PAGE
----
ANNAPOLIS -- In the most open acknowledgment of his rift with Lt. Gov. Melvin A. Steinberg to date, Gov. William Donald Schaefer compared his lieutenant governor yesterday to an Army officer who disobeys orders.
"I don't think the big general over there, General [H. Norman] Schwarzkopf, would say, 'OK, lieutenant, you take the army over here,' and the lieutenant says, 'Oh, no sir, general, I'm going to go somewhere else,' " Governor Schaefer told listeners of a radio call-in program.
"We need to work together, and that's very important. You can't have a divided governor and a lieutenant governor," the governor said.
His comments were heard on WBAL's half-hour "Ask Governor Schaefer" program, which resumed yesterday after an election-season hiatus.
While the friction between the governor and Mr. Steinberg has been evident in recent months, Mr. Schaefer has rarely spoken openly about it.
Last week, the governor distributed a memorandum to Cabinet secretaries that seemed to take Mr. Steinberg to task for not fully endorsing the $800 million Linowes tax restructuring plan, which the General Assembly has since rejected.
The memo pointedly included a photocopy of a section of the state constitution covering the express powers of the lieutenant governor.
The governor's comments yesterday came in response to a question posed by an Ellicott City man who had read about Mr. Schaefer's recent visit to a home in Catonsville. During that visit, Mr. Schaefer was alleged to have said that the state does not need a lieutenant governor.
The radio caller also asked whether the two men were still pTC working together.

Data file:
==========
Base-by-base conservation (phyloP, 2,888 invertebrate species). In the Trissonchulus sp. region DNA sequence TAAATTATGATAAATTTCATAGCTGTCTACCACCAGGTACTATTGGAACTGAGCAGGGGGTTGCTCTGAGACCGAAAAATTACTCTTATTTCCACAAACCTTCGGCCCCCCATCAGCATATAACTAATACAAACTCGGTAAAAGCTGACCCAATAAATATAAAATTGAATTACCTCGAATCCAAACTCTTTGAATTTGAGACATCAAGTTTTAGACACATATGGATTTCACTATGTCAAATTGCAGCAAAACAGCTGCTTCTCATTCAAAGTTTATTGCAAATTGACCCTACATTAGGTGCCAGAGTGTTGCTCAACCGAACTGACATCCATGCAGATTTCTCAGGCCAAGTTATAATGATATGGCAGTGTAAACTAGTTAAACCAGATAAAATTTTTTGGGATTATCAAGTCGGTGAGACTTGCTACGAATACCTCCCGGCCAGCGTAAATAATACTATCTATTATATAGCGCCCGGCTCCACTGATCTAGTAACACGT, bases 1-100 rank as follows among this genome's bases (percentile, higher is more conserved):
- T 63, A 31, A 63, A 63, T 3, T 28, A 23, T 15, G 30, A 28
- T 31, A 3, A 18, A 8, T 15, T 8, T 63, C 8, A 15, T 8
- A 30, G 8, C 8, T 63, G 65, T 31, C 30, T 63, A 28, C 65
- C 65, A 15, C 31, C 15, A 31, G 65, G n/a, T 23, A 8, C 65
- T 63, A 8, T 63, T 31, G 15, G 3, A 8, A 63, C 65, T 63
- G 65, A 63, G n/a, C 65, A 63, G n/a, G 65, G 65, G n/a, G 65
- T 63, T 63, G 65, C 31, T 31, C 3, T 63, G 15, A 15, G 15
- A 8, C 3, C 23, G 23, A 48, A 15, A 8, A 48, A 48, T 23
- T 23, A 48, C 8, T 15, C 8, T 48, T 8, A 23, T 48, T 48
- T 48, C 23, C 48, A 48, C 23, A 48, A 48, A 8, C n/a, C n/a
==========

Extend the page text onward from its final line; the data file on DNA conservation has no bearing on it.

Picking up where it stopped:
"We worked together for 3 1/2 years," Mr. Schaefer said. "You couldn't find a closer team."
The falling out appears to date to last September, when Mr. Steinberg publicly complained about the Schaefer re-election campaign's decision to form a new fund-raising arm in Mr. Steinberg's name.
Campaign officials had hoped to use the new committee to expand its $2 million war chest. Mr. Steinberg protested the move as overkill and feared it would cause a backlash in public opinion.
The lieutenant governor ruffled his boss's feathers again when he agreed to debate Lois Shepard, the Republican candidate for lieutenant governor, after Mr. Schaefer had refused to debate his Republican opponent, Lois' husband, William Seth Shepard.
Mr. Steinberg, a former Senate president, called the governor's comments "interesting" and admitted that he has been rebuffed whenever he has tried to talk to the governor to straighten out their differences.
"I've had differences of opinion and position with the governor from the beginning. That's not what disappoints me," Mr. Steinberg said."The difference is that whenever we had differences of opinion, we were able to get together and resolve them."
The estrangement between the two men is significant because Mr. Steinberg has in the past been charged with shepherding the governor's initiatives through the legislature.
This year, Mr. Schaefer has had difficulty convincing the Assembly to adopt his most ambitious proposals and Mr. Steinberg has been left almost entirely out of the process.
"I have very strong feelings that in a free, democratic society, government decisions are not made like the military," Mr. Steinberg said. "In the military, independent judgment is insubordination. Here, the legislative process is about achieving consensus from differing opinions."